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Learn from past security issues

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Tell us what you think about learning from previous security compromises, as featured in the latest Internet Security Focus e-newsletter. How are using this knowledge to potentially thwart future problems? Are you using firewalls and/or virus-scanning software to help protect your systems?

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Learn from past security issues

by Cat Scan In reply to Learn from past security ...

What A team that I was on did for a small company was install an MS proxy box; with active virus scanning for all incoming and outgoing mail and other items; on site and then made all the workstations including a few other servers private IP based.Instead of the way it was set up.. Public IP's.. After a long period of time we found that thisseemed to take care of the security issues we had since all Internet traffic was routed through different ports. Some software other than I.E. needed tobe reconfigured but it was well worth it. Nimda and code red only hit the unfortunate web server that was running IIS.

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History is a good teacher, but....

by jdii1215 In reply to Learn from past security ...

While I agree that history provides many precedents to NOT repeat, I also think common sense might play a factor. Those who use high-powered transmission in wireless, with a non-directional pipe, are asking for trouble if they do use a standard like802.11b. Then anyone with a sniffer and primitve amplification can indeed eavesdrop on a LAN so equiped.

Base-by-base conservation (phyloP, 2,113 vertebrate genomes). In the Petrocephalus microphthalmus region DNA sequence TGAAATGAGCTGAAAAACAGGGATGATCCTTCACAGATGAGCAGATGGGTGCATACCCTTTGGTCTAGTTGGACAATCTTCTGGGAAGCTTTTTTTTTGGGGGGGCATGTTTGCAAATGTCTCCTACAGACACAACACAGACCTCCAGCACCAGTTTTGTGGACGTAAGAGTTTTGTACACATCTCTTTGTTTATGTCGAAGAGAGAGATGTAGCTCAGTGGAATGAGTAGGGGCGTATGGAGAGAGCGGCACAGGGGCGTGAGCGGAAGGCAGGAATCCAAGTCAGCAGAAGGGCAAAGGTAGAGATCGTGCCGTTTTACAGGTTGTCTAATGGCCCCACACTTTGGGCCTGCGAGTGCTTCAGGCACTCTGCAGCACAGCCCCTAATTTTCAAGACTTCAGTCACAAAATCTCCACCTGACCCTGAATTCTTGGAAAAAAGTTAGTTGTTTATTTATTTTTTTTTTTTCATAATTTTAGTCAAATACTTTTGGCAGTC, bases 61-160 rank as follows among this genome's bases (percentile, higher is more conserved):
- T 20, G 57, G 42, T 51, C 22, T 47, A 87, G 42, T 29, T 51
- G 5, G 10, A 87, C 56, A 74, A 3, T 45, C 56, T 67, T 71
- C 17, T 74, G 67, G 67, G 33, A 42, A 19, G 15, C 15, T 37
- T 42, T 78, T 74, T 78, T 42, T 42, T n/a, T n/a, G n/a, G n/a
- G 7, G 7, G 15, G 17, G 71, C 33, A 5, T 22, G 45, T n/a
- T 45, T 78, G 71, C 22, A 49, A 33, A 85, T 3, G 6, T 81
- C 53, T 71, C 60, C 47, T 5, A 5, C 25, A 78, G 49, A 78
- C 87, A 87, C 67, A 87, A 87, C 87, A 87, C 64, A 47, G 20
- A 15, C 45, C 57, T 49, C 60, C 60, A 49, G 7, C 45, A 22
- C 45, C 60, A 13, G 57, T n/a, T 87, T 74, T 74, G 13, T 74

the following might help, though:


NOT WEP alone, but a required SSL connect for wireless into gateway servers or routers, to get into hardwired clusters. Thus, segment the work, local shortruns are hardwaired, gates are either 802.11 of a nature to not go through walls or SSLd access only.

Like sysadmins control access to CUPS with Password control and the server if linux can be such that SSL is required to hook into the server at all, so segment your networks with workgroup mini-clusters (logical, not as in clustered PCs for processing power, but rather star clusters with gated pipes to wireless and a SSL connect into every gate-- more expensive short term, lots LESS expensive for anyone who has to track customer financial data in the long run, because customers tend to avoid such firms).

A slight mod of EDS's End-point firewalling strategy, which could help also if extended to each machine.

History applied to carefully considered preplanning, yes. Laziness and convenience for employees at the sacrifice of cash flow due to mass migration of customers away from your firm because someone syphoned off your customer data base, no.


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Protect your Servers & WorkStations

by sandyw In reply to Learn from past security ...

Take a look at the 3Com EFW (Embedded FireWall) 10/100 Network Interface Card.
Protect your Servers & WorkStations at the network entry point.
The only thing missing is Multiple O/S support, yep you guessedit, Windows only at this stage.
You're right, prevention is the only cure.

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